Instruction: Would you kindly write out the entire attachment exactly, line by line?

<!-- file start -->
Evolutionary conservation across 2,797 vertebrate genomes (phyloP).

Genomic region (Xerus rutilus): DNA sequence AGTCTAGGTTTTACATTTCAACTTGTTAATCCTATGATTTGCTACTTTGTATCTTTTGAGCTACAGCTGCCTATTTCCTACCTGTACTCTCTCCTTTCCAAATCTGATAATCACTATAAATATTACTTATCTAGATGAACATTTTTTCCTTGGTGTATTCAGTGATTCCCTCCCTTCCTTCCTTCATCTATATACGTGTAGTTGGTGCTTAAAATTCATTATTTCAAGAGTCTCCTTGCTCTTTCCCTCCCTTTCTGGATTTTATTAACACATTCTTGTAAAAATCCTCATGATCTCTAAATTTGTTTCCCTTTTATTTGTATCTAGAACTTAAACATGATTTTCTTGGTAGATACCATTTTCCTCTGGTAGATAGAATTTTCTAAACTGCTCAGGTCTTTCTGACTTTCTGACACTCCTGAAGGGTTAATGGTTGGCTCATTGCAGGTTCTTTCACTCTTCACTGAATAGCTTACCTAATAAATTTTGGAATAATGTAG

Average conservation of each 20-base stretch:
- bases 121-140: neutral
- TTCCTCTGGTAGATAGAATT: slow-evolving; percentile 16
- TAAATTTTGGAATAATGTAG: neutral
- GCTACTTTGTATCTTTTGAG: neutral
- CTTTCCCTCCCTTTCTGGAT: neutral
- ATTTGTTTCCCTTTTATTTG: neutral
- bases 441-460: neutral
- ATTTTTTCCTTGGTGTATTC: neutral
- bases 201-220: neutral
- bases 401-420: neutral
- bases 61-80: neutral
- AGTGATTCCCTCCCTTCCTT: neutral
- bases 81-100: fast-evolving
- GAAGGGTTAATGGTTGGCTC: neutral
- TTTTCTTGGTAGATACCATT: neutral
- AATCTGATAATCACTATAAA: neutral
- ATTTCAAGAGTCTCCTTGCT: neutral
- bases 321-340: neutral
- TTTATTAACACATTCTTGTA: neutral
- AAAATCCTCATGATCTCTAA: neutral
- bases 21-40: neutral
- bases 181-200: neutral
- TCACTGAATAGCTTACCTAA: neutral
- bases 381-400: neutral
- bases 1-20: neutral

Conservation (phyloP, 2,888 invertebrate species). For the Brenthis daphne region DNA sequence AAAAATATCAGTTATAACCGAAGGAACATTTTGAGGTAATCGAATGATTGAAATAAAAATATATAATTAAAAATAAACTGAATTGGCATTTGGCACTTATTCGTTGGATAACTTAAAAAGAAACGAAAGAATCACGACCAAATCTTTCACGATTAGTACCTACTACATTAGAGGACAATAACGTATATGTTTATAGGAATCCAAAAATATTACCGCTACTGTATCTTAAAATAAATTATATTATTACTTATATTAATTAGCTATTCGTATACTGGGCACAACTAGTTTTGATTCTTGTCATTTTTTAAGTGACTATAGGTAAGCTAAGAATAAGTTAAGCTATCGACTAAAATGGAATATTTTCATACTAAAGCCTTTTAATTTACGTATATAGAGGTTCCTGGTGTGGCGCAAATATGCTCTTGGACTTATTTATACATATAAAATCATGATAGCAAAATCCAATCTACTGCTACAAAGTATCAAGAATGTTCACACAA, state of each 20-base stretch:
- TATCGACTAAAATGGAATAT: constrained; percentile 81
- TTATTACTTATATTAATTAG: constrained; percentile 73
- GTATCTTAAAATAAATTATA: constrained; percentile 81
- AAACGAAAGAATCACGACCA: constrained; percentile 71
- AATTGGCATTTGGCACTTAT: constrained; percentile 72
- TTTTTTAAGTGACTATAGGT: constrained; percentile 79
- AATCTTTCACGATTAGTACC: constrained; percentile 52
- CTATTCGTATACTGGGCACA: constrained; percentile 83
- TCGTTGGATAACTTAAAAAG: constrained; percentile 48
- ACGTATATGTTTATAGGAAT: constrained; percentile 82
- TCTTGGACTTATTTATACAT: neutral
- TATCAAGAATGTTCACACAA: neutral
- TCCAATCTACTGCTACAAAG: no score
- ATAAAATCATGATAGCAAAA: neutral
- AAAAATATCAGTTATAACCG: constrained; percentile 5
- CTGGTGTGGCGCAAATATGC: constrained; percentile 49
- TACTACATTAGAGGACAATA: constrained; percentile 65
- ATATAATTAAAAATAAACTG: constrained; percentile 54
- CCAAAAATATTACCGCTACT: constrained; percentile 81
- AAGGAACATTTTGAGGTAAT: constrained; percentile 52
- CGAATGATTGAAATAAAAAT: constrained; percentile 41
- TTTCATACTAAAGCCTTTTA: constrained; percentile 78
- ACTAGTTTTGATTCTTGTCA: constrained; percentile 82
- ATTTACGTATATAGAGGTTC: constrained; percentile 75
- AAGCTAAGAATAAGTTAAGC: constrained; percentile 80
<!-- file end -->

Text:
Evolutionary conservation across 2,797 vertebrate genomes (phyloP).

Genomic region (Xerus rutilus): DNA sequence AGTCTAGGTTTTACATTTCAACTTGTTAATCCTATGATTTGCTACTTTGTATCTTTTGAGCTACAGCTGCCTATTTCCTACCTGTACTCTCTCCTTTCCAAATCTGATAATCACTATAAATATTACTTATCTAGATGAACATTTTTTCCTTGGTGTATTCAGTGATTCCCTCCCTTCCTTCCTTCATCTATATACGTGTAGTTGGTGCTTAAAATTCATTATTTCAAGAGTCTCCTTGCTCTTTCCCTCCCTTTCTGGATTTTATTAACACATTCTTGTAAAAATCCTCATGATCTCTAAATTTGTTTCCCTTTTATTTGTATCTAGAACTTAAACATGATTTTCTTGGTAGATACCATTTTCCTCTGGTAGATAGAATTTTCTAAACTGCTCAGGTCTTTCTGACTTTCTGACACTCCTGAAGGGTTAATGGTTGGCTCATTGCAGGTTCTTTCACTCTTCACTGAATAGCTTACCTAATAAATTTTGGAATAATGTAG

Average conservation of each 20-base stretch:
- bases 121-140: neutral
- TTCCTCTGGTAGATAGAATT: slow-evolving; percentile 16
- TAAATTTTGGAATAATGTAG: neutral
- GCTACTTTGTATCTTTTGAG: neutral
- CTTTCCCTCCCTTTCTGGAT: neutral
- ATTTGTTTCCCTTTTATTTG: neutral
- bases 441-460: neutral
- ATTTTTTCCTTGGTGTATTC: neutral
- bases 201-220: neutral
- bases 401-420: neutral
- bases 61-80: neutral
- AGTGATTCCCTCCCTTCCTT: neutral
- bases 81-100: fast-evolving
- GAAGGGTTAATGGTTGGCTC: neutral
- TTTTCTTGGTAGATACCATT: neutral
- AATCTGATAATCACTATAAA: neutral
- ATTTCAAGAGTCTCCTTGCT: neutral
- bases 321-340: neutral
- TTTATTAACACATTCTTGTA: neutral
- AAAATCCTCATGATCTCTAA: neutral
- bases 21-40: neutral
- bases 181-200: neutral
- TCACTGAATAGCTTACCTAA: neutral
- bases 381-400: neutral
- bases 1-20: neutral

Conservation (phyloP, 2,888 invertebrate species). For the Brenthis daphne region DNA sequence AAAAATATCAGTTATAACCGAAGGAACATTTTGAGGTAATCGAATGATTGAAATAAAAATATATAATTAAAAATAAACTGAATTGGCATTTGGCACTTATTCGTTGGATAACTTAAAAAGAAACGAAAGAATCACGACCAAATCTTTCACGATTAGTACCTACTACATTAGAGGACAATAACGTATATGTTTATAGGAATCCAAAAATATTACCGCTACTGTATCTTAAAATAAATTATATTATTACTTATATTAATTAGCTATTCGTATACTGGGCACAACTAGTTTTGATTCTTGTCATTTTTTAAGTGACTATAGGTAAGCTAAGAATAAGTTAAGCTATCGACTAAAATGGAATATTTTCATACTAAAGCCTTTTAATTTACGTATATAGAGGTTCCTGGTGTGGCGCAAATATGCTCTTGGACTTATTTATACATATAAAATCATGATAGCAAAATCCAATCTACTGCTACAAAGTATCAAGAATGTTCACACAA, state of each 20-base stretch:
- TATCGACTAAAATGGAATAT: constrained; percentile 81
- TTATTACTTATATTAATTAG: constrained; percentile 73
- GTATCTTAAAATAAATTATA: constrained; percentile 81
- AAACGAAAGAATCACGACCA: constrained; percentile 71
- AATTGGCATTTGGCACTTAT: constrained; percentile 72
- TTTTTTAAGTGACTATAGGT: constrained; percentile 79
- AATCTTTCACGATTAGTACC: constrained; percentile 52
- CTATTCGTATACTGGGCACA: constrained; percentile 83
- TCGTTGGATAACTTAAAAAG: constrained; percentile 48
- ACGTATATGTTTATAGGAAT: constrained; percentile 82
- TCTTGGACTTATTTATACAT: neutral
- TATCAAGAATGTTCACACAA: neutral
- TCCAATCTACTGCTACAAAG: no score
- ATAAAATCATGATAGCAAAA: neutral
- AAAAATATCAGTTATAACCG: constrained; percentile 5
- CTGGTGTGGCGCAAATATGC: constrained; percentile 49
- TACTACATTAGAGGACAATA: constrained; percentile 65
- ATATAATTAAAAATAAACTG: constrained; percentile 54
- CCAAAAATATTACCGCTACT: constrained; percentile 81
- AAGGAACATTTTGAGGTAAT: constrained; percentile 52
- CGAATGATTGAAATAAAAAT: constrained; percentile 41
- TTTCATACTAAAGCCTTTTA: constrained; percentile 78
- ACTAGTTTTGATTCTTGTCA: constrained; percentile 82
- ATTTACGTATATAGAGGTTC: constrained; percentile 75
- AAGCTAAGAATAAGTTAAGC: constrained; percentile 80